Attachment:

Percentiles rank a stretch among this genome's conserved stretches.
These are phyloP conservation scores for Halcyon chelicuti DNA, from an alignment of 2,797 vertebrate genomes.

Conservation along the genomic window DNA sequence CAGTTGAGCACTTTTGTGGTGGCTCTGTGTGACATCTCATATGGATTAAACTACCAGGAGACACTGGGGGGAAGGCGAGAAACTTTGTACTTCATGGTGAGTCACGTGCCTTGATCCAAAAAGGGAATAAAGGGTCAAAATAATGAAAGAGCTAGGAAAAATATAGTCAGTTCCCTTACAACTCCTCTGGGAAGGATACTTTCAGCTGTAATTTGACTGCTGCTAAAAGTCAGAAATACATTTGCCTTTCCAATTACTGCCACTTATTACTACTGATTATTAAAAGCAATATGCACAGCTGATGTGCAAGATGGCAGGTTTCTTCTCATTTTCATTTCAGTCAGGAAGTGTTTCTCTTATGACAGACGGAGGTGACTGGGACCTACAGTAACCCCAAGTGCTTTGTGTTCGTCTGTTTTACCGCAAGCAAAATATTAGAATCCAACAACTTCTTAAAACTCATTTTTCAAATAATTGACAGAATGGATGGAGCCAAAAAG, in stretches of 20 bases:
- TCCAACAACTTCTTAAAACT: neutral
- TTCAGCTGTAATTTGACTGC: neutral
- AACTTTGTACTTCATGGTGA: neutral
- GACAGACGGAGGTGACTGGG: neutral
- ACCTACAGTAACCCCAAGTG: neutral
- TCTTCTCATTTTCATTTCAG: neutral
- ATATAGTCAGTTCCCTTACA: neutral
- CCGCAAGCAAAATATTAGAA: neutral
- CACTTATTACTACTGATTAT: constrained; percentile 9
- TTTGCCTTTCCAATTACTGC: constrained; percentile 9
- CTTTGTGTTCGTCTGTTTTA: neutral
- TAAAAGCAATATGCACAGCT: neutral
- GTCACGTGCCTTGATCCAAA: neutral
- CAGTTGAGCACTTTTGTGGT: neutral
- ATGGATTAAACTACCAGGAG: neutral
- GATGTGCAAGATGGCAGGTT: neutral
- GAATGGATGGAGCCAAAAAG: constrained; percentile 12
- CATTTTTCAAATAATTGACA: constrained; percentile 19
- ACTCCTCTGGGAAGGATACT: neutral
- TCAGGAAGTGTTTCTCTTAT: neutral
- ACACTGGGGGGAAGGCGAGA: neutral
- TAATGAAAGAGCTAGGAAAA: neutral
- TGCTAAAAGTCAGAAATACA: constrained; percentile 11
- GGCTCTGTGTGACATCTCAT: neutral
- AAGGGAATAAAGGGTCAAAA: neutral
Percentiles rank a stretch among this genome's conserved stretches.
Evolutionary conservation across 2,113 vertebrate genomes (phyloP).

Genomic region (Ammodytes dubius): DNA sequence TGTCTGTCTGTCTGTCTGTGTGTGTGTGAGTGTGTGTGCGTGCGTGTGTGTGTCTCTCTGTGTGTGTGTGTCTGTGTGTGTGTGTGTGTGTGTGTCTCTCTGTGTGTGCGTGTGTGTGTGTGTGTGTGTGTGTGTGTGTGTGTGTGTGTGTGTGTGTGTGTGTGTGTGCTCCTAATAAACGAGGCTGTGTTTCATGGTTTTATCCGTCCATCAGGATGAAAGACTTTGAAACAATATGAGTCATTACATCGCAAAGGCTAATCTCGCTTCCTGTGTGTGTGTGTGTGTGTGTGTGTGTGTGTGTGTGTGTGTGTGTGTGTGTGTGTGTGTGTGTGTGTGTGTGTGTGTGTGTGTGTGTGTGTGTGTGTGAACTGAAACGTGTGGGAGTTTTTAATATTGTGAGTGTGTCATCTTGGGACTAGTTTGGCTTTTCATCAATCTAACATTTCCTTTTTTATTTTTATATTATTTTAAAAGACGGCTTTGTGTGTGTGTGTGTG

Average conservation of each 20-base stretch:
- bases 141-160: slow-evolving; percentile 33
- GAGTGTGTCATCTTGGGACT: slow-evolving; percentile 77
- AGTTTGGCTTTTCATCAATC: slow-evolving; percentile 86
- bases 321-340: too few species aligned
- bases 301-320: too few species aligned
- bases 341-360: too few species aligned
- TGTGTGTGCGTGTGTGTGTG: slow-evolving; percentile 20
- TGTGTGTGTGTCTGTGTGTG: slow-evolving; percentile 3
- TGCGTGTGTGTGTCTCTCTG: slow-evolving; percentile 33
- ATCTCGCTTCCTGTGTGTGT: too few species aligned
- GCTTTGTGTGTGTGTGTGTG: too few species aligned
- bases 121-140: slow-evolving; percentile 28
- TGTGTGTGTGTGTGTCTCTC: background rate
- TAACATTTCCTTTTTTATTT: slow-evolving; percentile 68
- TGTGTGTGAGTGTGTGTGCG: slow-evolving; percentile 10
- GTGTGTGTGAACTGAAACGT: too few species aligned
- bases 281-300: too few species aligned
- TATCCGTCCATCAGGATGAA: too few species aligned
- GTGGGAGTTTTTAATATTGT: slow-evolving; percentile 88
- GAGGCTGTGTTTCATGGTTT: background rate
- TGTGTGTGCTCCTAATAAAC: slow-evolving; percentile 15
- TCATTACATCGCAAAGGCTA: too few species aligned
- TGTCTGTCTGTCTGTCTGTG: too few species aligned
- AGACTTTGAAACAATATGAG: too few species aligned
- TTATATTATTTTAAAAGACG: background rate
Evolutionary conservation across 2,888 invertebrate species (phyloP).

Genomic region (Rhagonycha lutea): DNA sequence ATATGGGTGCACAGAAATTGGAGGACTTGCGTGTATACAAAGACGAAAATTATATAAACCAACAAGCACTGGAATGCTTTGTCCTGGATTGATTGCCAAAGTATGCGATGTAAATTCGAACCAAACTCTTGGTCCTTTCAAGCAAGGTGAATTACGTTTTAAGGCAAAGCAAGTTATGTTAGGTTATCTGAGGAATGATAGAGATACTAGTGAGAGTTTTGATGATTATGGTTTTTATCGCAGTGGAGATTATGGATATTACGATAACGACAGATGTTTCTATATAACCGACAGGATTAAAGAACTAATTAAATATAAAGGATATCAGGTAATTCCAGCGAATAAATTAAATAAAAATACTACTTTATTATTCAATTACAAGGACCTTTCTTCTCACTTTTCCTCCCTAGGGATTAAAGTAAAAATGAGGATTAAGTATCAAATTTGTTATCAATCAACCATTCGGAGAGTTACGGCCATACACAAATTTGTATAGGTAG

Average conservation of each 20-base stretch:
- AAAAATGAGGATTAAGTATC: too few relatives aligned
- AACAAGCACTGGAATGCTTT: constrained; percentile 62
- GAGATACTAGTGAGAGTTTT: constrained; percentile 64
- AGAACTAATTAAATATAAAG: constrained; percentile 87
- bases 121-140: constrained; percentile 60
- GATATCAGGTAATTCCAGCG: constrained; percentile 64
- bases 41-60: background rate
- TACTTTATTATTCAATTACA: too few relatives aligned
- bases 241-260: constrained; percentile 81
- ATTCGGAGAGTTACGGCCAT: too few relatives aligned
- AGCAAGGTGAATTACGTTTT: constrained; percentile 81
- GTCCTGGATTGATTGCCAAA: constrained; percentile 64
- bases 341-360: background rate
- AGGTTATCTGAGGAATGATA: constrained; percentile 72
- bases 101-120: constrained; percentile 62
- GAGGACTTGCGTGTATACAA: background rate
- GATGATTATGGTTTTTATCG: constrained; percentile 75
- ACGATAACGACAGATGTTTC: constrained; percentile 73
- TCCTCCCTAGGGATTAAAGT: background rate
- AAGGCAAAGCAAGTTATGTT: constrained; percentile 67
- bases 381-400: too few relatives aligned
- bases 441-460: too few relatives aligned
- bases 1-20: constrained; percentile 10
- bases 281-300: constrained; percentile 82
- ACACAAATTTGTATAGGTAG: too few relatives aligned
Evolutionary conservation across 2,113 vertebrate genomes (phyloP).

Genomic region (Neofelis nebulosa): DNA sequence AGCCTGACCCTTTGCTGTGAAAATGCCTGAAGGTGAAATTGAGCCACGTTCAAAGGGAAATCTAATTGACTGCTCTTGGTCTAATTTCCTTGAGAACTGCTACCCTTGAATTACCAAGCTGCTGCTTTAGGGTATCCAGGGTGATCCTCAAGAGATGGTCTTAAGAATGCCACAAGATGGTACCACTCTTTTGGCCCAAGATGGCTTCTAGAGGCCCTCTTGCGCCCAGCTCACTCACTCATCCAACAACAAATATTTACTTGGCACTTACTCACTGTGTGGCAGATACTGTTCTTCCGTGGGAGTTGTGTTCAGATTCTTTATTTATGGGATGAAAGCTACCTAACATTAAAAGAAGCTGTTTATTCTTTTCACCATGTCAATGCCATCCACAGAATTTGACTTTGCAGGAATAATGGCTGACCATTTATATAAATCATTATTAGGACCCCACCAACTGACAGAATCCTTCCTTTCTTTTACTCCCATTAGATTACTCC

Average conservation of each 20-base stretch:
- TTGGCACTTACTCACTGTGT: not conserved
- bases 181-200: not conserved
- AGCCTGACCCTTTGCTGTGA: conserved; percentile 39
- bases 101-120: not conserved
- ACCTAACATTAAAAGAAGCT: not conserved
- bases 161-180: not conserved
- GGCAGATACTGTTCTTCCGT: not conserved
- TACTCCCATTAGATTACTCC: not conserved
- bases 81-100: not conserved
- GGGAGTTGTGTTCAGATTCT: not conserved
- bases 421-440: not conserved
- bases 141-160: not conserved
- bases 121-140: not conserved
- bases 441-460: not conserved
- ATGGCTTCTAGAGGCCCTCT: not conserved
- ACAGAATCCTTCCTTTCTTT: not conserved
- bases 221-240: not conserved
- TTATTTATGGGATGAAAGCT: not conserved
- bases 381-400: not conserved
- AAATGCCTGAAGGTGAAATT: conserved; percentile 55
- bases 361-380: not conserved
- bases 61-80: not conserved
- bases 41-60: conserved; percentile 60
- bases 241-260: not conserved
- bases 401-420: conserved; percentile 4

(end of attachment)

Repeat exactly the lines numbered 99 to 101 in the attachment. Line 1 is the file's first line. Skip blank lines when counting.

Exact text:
- bases 421-440: not conserved
- bases 141-160: not conserved
- bases 121-140: not conserved